The scoring, which I haven't figured out yet, assigns a "humanness" score to each of the contestants, known only by a number to the judges. The chatbot that achieves the highest score gets the award for "Most Human Computer". The confederate who achieves the highest score gets an award for "Most Human Human". Mr. Christian won the latter award in 2009.

Should any chatbot achieve a score of 0.5 or greater from any judge, thus beating out at least one human, it has gone a long way toward winning the prize. In 2009 none of the chatbots did so, but in prior years, scores approaching the threshold of "more human than the humans" have been achieved. Once a chatbot convinces a majority of the judges that it is more human than at least half the humans, it will win the prize, and the contest will be terminated. (Now, that's a pity. At that point, things just begin to get interesting!)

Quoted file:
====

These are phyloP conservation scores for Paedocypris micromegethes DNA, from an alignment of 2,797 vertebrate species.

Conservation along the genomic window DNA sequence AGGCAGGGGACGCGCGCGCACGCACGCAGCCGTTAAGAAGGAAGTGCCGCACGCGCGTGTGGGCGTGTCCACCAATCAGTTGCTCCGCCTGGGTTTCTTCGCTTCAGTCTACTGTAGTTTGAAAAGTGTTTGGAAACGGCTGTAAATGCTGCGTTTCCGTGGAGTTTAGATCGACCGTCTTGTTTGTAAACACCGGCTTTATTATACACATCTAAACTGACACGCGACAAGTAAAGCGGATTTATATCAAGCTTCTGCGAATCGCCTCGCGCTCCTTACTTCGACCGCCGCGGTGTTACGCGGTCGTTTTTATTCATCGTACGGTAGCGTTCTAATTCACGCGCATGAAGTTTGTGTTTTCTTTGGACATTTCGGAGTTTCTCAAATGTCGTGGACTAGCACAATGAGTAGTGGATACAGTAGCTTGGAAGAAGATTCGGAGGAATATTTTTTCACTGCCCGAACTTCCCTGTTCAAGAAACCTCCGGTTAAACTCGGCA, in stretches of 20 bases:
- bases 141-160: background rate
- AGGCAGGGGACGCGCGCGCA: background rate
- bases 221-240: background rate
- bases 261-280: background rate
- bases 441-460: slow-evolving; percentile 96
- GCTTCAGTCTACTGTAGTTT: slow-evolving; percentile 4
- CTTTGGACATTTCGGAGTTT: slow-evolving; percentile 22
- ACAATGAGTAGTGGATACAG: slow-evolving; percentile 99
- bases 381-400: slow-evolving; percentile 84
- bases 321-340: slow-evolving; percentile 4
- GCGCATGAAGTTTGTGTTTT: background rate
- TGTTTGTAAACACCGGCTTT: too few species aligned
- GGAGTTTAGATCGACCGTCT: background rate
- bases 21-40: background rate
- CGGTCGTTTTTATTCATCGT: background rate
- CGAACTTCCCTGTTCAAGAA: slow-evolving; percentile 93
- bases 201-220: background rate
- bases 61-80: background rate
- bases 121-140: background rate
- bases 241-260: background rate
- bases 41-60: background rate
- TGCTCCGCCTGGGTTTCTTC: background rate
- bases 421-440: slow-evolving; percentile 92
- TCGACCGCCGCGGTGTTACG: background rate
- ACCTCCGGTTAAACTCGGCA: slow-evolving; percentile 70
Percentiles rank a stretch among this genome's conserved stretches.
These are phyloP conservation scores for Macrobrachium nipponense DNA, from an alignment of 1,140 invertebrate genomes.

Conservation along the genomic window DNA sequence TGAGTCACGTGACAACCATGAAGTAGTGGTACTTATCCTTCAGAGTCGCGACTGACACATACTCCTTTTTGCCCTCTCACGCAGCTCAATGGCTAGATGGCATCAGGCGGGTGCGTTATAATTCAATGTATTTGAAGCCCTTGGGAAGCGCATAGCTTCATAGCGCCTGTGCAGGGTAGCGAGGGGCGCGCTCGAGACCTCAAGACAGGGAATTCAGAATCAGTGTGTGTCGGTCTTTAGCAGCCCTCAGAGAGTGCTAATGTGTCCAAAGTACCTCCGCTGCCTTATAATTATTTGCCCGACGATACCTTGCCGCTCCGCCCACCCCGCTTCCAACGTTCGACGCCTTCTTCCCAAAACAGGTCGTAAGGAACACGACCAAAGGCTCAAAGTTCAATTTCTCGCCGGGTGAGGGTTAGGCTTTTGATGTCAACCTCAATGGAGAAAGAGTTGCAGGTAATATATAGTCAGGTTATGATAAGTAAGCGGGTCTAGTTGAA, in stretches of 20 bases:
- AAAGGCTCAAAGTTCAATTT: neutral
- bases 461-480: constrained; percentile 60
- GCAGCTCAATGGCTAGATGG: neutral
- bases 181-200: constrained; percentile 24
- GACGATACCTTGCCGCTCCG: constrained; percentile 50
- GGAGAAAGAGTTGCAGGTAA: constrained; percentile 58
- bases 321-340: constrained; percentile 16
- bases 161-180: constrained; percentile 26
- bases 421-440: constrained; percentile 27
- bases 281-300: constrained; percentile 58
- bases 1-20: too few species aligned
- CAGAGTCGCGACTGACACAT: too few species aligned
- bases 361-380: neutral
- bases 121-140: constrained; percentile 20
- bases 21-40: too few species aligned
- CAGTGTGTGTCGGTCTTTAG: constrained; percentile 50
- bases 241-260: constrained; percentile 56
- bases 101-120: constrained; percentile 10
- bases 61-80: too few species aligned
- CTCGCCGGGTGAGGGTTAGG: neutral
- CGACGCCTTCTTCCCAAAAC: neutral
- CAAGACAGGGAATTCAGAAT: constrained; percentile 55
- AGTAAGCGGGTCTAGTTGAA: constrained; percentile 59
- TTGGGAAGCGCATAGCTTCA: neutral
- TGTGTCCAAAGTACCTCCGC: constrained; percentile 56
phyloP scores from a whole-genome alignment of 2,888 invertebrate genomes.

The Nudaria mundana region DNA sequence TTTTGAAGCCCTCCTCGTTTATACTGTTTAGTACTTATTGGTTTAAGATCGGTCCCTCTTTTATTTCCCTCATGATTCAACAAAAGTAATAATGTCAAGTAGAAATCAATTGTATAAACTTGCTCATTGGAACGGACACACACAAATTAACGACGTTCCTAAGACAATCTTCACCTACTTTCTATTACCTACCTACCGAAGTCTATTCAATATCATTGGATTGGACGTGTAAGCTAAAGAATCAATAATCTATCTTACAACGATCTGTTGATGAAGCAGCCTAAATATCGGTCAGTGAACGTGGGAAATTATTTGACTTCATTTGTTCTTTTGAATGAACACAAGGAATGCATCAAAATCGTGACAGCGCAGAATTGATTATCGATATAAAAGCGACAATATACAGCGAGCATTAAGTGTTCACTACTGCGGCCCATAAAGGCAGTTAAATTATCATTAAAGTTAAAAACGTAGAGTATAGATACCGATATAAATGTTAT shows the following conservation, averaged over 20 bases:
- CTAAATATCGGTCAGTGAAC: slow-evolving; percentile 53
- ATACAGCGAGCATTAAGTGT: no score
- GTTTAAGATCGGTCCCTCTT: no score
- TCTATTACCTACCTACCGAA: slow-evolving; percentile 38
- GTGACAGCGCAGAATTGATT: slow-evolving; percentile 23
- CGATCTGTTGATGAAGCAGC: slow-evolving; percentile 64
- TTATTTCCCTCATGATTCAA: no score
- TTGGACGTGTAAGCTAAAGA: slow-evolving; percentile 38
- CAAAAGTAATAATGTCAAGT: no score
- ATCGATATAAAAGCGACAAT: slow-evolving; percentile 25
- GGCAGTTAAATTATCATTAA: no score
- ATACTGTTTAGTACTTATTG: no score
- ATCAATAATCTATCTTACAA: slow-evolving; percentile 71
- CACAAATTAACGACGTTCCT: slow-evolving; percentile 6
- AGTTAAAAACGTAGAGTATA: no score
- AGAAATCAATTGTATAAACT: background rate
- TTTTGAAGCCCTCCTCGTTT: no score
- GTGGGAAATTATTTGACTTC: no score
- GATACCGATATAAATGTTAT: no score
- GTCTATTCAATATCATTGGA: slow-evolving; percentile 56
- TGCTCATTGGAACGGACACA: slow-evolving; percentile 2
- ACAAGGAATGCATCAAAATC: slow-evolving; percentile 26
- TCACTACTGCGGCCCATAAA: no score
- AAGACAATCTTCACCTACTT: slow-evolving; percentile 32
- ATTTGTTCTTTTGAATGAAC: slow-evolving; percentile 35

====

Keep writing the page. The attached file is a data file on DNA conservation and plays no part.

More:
This would be a much more significant achievement than the defeat of Garry Kasparov by Deep Blue in 1997 or last year's victory at Jeopardy! by Watson. Computers excel at the heavy computation needed to play chess or to look up trivia. In each of these cases, the great majority of the work by their creators went into the real world knowledge needed to decipher and rank the input from the outside world. Faced with a more prosaic requirement, such as imitating the nematode Caenorhabditis elegans as it navigates in the soil, I don't think either Deep Blue or Watson would be up to the task. Not just because they weren't programmed to do so, but because no computer has yet been successfully programmed to model the nematode (See NemaSys at U of Oregon for an effort that seems to have foundered about ten years ago).